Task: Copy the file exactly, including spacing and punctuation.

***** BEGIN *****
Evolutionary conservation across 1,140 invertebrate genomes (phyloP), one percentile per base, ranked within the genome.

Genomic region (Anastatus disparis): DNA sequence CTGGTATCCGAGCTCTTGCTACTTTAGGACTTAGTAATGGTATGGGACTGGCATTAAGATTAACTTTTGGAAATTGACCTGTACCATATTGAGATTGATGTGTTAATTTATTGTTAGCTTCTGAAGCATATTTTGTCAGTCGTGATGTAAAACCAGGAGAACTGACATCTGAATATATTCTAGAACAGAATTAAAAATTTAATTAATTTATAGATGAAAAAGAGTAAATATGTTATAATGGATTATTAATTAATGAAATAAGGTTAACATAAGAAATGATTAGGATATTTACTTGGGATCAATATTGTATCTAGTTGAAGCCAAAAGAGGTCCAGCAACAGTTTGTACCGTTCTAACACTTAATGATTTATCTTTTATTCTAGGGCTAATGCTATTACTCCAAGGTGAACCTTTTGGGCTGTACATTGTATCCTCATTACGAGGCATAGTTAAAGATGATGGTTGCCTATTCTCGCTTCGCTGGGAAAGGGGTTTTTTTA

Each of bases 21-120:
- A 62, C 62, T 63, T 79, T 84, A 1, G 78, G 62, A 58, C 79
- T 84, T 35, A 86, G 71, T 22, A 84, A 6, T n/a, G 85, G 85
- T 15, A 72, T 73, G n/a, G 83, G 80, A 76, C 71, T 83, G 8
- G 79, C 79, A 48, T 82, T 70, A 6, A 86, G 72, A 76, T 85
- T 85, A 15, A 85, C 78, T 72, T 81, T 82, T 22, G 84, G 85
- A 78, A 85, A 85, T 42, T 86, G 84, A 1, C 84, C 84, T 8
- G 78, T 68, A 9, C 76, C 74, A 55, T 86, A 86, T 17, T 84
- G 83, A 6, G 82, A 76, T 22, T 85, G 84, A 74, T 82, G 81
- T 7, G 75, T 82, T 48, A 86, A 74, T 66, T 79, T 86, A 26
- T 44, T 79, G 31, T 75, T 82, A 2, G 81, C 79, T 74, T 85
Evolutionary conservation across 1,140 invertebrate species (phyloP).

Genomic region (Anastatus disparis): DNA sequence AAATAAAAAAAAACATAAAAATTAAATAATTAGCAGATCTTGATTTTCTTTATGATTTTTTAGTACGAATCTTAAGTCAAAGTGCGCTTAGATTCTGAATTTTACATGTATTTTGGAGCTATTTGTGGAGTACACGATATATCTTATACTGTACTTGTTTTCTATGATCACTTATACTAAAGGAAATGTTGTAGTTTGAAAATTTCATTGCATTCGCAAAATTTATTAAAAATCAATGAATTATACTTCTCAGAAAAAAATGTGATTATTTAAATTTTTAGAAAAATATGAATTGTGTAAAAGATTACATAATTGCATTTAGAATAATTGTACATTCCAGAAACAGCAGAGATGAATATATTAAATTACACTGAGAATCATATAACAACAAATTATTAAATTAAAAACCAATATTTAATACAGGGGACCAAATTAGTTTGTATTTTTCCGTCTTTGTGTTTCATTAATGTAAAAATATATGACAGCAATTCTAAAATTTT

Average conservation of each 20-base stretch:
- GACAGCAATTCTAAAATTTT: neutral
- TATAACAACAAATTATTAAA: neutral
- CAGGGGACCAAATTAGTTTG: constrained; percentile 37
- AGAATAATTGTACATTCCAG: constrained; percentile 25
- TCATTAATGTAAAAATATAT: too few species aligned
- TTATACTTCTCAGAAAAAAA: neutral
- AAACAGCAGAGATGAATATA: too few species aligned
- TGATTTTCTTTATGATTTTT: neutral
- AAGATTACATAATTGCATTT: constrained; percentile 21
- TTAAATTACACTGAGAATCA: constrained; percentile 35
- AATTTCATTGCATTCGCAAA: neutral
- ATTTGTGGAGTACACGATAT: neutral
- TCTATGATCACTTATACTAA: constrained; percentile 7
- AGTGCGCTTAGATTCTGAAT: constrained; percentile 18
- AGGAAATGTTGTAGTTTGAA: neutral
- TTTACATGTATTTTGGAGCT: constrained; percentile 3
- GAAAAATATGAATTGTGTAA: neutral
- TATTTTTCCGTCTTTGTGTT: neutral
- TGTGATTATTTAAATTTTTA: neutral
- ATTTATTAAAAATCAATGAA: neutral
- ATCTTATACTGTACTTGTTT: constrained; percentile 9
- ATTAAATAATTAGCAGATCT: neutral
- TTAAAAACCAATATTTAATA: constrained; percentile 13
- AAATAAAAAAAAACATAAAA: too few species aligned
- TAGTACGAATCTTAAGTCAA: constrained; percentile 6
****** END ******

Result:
Evolutionary conservation across 1,140 invertebrate genomes (phyloP), one percentile per base, ranked within the genome.

Genomic region (Anastatus disparis): DNA sequence CTGGTATCCGAGCTCTTGCTACTTTAGGACTTAGTAATGGTATGGGACTGGCATTAAGATTAACTTTTGGAAATTGACCTGTACCATATTGAGATTGATGTGTTAATTTATTGTTAGCTTCTGAAGCATATTTTGTCAGTCGTGATGTAAAACCAGGAGAACTGACATCTGAATATATTCTAGAACAGAATTAAAAATTTAATTAATTTATAGATGAAAAAGAGTAAATATGTTATAATGGATTATTAATTAATGAAATAAGGTTAACATAAGAAATGATTAGGATATTTACTTGGGATCAATATTGTATCTAGTTGAAGCCAAAAGAGGTCCAGCAACAGTTTGTACCGTTCTAACACTTAATGATTTATCTTTTATTCTAGGGCTAATGCTATTACTCCAAGGTGAACCTTTTGGGCTGTACATTGTATCCTCATTACGAGGCATAGTTAAAGATGATGGTTGCCTATTCTCGCTTCGCTGGGAAAGGGGTTTTTTTA

Each of bases 21-120:
- A 62, C 62, T 63, T 79, T 84, A 1, G 78, G 62, A 58, C 79
- T 84, T 35, A 86, G 71, T 22, A 84, A 6, T n/a, G 85, G 85
- T 15, A 72, T 73, G n/a, G 83, G 80, A 76, C 71, T 83, G 8
- G 79, C 79, A 48, T 82, T 70, A 6, A 86, G 72, A 76, T 85
- T 85, A 15, A 85, C 78, T 72, T 81, T 82, T 22, G 84, G 85
- A 78, A 85, A 85, T 42, T 86, G 84, A 1, C 84, C 84, T 8
- G 78, T 68, A 9, C 76, C 74, A 55, T 86, A 86, T 17, T 84
- G 83, A 6, G 82, A 76, T 22, T 85, G 84, A 74, T 82, G 81
- T 7, G 75, T 82, T 48, A 86, A 74, T 66, T 79, T 86, A 26
- T 44, T 79, G 31, T 75, T 82, A 2, G 81, C 79, T 74, T 85
Evolutionary conservation across 1,140 invertebrate species (phyloP).

Genomic region (Anastatus disparis): DNA sequence AAATAAAAAAAAACATAAAAATTAAATAATTAGCAGATCTTGATTTTCTTTATGATTTTTTAGTACGAATCTTAAGTCAAAGTGCGCTTAGATTCTGAATTTTACATGTATTTTGGAGCTATTTGTGGAGTACACGATATATCTTATACTGTACTTGTTTTCTATGATCACTTATACTAAAGGAAATGTTGTAGTTTGAAAATTTCATTGCATTCGCAAAATTTATTAAAAATCAATGAATTATACTTCTCAGAAAAAAATGTGATTATTTAAATTTTTAGAAAAATATGAATTGTGTAAAAGATTACATAATTGCATTTAGAATAATTGTACATTCCAGAAACAGCAGAGATGAATATATTAAATTACACTGAGAATCATATAACAACAAATTATTAAATTAAAAACCAATATTTAATACAGGGGACCAAATTAGTTTGTATTTTTCCGTCTTTGTGTTTCATTAATGTAAAAATATATGACAGCAATTCTAAAATTTT

Average conservation of each 20-base stretch:
- GACAGCAATTCTAAAATTTT: neutral
- TATAACAACAAATTATTAAA: neutral
- CAGGGGACCAAATTAGTTTG: constrained; percentile 37
- AGAATAATTGTACATTCCAG: constrained; percentile 25
- TCATTAATGTAAAAATATAT: too few species aligned
- TTATACTTCTCAGAAAAAAA: neutral
- AAACAGCAGAGATGAATATA: too few species aligned
- TGATTTTCTTTATGATTTTT: neutral
- AAGATTACATAATTGCATTT: constrained; percentile 21
- TTAAATTACACTGAGAATCA: constrained; percentile 35
- AATTTCATTGCATTCGCAAA: neutral
- ATTTGTGGAGTACACGATAT: neutral
- TCTATGATCACTTATACTAA: constrained; percentile 7
- AGTGCGCTTAGATTCTGAAT: constrained; percentile 18
- AGGAAATGTTGTAGTTTGAA: neutral
- TTTACATGTATTTTGGAGCT: constrained; percentile 3
- GAAAAATATGAATTGTGTAA: neutral
- TATTTTTCCGTCTTTGTGTT: neutral
- TGTGATTATTTAAATTTTTA: neutral
- ATTTATTAAAAATCAATGAA: neutral
- ATCTTATACTGTACTTGTTT: constrained; percentile 9
- ATTAAATAATTAGCAGATCT: neutral
- TTAAAAACCAATATTTAATA: constrained; percentile 13
- AAATAAAAAAAAACATAAAA: too few species aligned
- TAGTACGAATCTTAAGTCAA: constrained; percentile 6